Press "Enter" to skip to content

Posts published in “Economy”

Come Hell or High Water, Asheville Is Climate “Winner”

Back in 2006, when Scott Shuford was Asheville’s planning director, he reluctantly accepted a friend’s invitation to attend a meeting about the impact of climate change on local governments. 

“I didn’t see how a two-degree temperature change could affect the community,” he recalled, referring to the predicted rise in earth temperatures in years to come. “But I agreed to attend, thinking it would only be about 15 minutes. 

“After about an hour-and-a-half I came out of the meeting drenched in sweat.”

All the plans he had drafted up to that day suddenly seemed to have overlooked an unsettled future fraught with unanticipated challenges. Those two degrees of temperature change meant greater threats of weather extremes — of torrential rains, devastating floods, and landslides, and of their opposites, extended drought and wildfire. 

“We weren’t ready,” Shuford said of Asheville’s infrastructure at the time.

READ MORE

Black Home Ownership and the Promise of Reparations

Priscilla Ndiaye Robinson looked across the empty fields where her Southside neighborhood once thrived. “It’s all gone,” she said. “One thousand two hundred businesses and homes were lost.” 

The neighborhood, where approximately half of Asheville’s Black population lived, suffered major upheaval under Asheville’s urban renewal program in the 1970s and 1980s, one of the largest urban renewal projects in the Southeastern United States. 

Ndiaye Robinson’s memories of childhood delights — a neighbor’s cupcakes, playing with chickens, charging up the grassy hills — are tainted by sadness and umbrage at what happened. “It broke up a loving community. It tore up families,” she recalled.

Priscilla Ndiaye Robinson

For Asheville’s Black residents it, urban renewal also undercut the foundation of generational wealth and dashed a revered piece of the American Dream. Predominantly Black neighborhoods were razed to make way for proposed highways or real estate ventures,

READ MORE

Reparations, Six Months Later: So Far, Empty Promises

Six months ago, as part of a reckoning on racial injustice, the City of Asheville and Buncombe County both passed resolutions to consider reparations to the Black community as a way to begin making amends for slavery and generations of systemic discrimination. The votes were hailed as “historic” by The Asheville Citizen Times, and ABC News asked, “Is Asheville a national model?”

Since then, local officials concede, little has been done. Some in the Black community see zero progress.

“From my understanding, they’ve done nothing,” said Rob Thomas, community liaison for the Racial Justice Coalition.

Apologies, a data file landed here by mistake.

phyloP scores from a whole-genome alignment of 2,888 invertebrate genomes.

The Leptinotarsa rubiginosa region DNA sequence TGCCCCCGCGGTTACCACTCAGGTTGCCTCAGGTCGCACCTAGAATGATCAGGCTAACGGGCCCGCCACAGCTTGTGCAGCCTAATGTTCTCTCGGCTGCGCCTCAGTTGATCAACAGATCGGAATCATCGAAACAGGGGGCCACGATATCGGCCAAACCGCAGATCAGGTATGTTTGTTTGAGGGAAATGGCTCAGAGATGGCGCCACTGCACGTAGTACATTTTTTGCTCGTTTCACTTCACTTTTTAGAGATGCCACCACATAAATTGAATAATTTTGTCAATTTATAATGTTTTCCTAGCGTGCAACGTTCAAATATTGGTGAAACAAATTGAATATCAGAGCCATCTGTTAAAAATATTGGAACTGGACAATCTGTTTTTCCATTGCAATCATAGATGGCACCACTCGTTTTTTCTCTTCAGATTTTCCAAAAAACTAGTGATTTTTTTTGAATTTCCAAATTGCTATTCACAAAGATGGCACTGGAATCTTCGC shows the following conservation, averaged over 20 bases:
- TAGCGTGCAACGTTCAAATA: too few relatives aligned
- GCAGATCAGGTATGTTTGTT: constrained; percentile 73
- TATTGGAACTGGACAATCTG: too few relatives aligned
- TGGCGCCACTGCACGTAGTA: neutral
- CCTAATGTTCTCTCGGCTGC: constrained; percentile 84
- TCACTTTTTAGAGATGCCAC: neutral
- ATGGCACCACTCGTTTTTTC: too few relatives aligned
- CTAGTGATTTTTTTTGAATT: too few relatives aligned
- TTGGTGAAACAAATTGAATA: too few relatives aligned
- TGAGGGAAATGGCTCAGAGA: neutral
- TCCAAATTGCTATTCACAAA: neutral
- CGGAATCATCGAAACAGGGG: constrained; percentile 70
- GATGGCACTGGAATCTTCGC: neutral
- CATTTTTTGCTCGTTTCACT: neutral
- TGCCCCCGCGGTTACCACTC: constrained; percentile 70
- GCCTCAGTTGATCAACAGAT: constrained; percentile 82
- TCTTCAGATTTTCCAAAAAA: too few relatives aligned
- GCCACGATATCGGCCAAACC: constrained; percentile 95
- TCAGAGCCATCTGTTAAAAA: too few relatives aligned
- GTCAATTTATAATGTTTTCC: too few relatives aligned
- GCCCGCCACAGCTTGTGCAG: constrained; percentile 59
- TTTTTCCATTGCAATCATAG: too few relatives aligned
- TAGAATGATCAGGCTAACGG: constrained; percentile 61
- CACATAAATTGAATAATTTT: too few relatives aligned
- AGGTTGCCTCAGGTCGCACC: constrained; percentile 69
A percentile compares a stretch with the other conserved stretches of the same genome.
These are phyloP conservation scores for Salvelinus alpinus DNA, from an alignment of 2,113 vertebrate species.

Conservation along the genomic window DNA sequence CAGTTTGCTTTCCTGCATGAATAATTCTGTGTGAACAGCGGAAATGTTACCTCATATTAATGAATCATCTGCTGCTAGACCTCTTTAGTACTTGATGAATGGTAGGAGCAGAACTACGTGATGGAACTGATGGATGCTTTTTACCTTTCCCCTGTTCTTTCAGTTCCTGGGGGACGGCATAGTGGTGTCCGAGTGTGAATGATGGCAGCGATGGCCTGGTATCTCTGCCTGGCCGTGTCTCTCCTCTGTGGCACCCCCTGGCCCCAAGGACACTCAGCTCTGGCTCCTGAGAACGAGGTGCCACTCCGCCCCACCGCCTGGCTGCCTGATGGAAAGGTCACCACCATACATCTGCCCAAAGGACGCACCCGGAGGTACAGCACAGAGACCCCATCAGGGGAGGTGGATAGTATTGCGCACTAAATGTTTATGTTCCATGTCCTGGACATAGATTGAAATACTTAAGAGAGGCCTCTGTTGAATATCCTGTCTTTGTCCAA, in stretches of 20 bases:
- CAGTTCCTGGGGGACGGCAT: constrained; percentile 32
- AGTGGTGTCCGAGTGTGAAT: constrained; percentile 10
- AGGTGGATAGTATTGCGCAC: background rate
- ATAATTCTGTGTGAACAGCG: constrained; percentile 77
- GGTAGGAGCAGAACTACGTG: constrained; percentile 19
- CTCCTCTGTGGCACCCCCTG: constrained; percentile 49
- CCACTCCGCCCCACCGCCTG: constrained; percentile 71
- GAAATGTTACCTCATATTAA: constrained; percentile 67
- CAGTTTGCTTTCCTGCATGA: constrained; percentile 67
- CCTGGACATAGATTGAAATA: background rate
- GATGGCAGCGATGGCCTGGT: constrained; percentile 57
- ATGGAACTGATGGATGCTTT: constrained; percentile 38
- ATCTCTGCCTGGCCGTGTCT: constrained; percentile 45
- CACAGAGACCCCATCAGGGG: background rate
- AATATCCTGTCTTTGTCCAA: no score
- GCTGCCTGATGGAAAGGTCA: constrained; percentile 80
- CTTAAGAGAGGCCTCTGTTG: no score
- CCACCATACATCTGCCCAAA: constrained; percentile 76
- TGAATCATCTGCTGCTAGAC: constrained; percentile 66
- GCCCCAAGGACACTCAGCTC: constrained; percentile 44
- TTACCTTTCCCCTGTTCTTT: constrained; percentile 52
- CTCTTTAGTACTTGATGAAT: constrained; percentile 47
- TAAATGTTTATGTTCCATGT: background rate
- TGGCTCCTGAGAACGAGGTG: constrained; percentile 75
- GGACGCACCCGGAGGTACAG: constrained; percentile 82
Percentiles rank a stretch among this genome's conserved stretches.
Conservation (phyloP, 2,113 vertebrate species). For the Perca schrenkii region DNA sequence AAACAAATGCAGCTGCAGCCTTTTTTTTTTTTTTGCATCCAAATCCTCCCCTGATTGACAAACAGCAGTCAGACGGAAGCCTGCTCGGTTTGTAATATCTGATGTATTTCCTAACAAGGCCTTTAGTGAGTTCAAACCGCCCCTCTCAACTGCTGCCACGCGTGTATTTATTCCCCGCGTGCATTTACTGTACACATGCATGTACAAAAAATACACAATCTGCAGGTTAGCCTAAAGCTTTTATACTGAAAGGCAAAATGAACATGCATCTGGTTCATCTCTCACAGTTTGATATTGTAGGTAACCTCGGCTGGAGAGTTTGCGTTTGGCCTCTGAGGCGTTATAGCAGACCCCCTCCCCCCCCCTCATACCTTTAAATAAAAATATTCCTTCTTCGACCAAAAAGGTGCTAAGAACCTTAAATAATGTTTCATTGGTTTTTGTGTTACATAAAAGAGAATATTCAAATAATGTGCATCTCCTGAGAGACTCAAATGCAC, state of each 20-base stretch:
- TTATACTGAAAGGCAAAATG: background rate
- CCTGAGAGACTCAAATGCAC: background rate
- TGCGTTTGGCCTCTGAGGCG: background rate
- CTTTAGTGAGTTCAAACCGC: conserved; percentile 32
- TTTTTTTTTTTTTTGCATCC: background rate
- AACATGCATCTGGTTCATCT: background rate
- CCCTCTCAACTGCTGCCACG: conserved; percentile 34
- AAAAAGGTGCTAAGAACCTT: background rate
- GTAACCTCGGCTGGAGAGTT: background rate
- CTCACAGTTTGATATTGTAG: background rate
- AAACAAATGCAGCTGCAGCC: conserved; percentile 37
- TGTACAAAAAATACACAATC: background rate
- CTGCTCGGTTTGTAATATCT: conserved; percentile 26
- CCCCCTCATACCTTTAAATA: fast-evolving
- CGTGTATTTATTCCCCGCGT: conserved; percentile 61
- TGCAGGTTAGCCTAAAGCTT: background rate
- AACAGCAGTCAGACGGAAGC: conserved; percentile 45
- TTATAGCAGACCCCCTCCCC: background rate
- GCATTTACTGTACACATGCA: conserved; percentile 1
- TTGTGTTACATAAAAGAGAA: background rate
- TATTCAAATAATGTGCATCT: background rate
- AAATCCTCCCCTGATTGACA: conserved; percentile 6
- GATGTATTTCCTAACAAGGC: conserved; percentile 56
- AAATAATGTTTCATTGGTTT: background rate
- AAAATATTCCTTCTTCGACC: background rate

Despite the fanfare they received at the time, the reparations resolutions are in limbo, still as lacking in specific remedies as they are in financial commitment or engagement with the Black community. The Asheville resolution called for the creation of a Community Reparations Commission to begin drafting recommendations.

READ MORE

How Tech Can Help Asheville’s Economy

In 2019, if you were to ask anyone what drove Asheville’s economy, they’d tell you beer, arts and crafts, outdoor recreation, hotels and restaurants. In short, tourism. 

Today, with those businesses only just beginning to ramp back up and tourists staying home, talk of diversifying Asheville’s economy is picking up. Local technology businesses and the rise of technology-based work-from-home jobs may be part of the solution. 

Asheville already has a tech sector, albeit a small one with only 1% of the job market and approximately 1,900 jobs. But with an average salary of nearly $58,000 a year, according to ZipRecruiter, Western North Carolina tech jobs are good ones. And, more jobs are coming.

Charles Edward Industries (CEI), a minority-owned electronics manufacturer, in concert with the Buncombe County Commission, Asheville City Council, and the Economic Development Coalition for Asheville-Buncombe County (EDC),

READ MORE

Asheville’s Soul Threatened

The pandemic that left thousands of Asheville workers unemployed has been particularly hard on the artists, musicians and performers who help define the city’s character.

“Lots of people have been broken by this — people that live day to day, week to week, month to month,” said artist David Achenbaugh of Blue Ridge Gems, who has been selling his jewelry at the Grove Arcade Outdoor Maker’s Market for 17 years. “I worked my whole life. Every day, I’d go out and go to work, and I can’t even provide for myself or my family now. 

“All my street artist people are hurting,” he said.

Ed Rowles

The normally bustling Grove Arcade Outdoor Maker’s Market is quiet without artist vendors and foot traffic.

The long-term impact could alter the very fabric of Asheville. 

The soul of the city – its many talented and quirky artists and small business owners —

READ MORE

The Fear of Re-Opening: Small Business Owners Opt Out

Asheville retailers finally received approval to reopen Friday after seven weeks of forced closure, but some are choosing to remain closed.

Their biggest fear: exposing themselves and their employees to the coronavirus. Patrons are advised to abide by social distancing, but wearing masks is not required under Buncombe’s order, and few downtown visitors appear to be complying.

Betsey-Rose Weiss, owner of American Folk Art & Framing at 64 Biltmore Ave., is choosing  to stay shut. Her fears went back to March 17, the day she temporarily closed. Gallery visitors “were touching things, even though I asked them not to,” she said. “People were trying to hand me cups for me to throw away for them.”

Biltmore Ave.

As re-opening neared, she emailed her concerns to Fletcher Tove, emergency preparedness coordinator for Buncombe County Health and Human Services,

READ MORE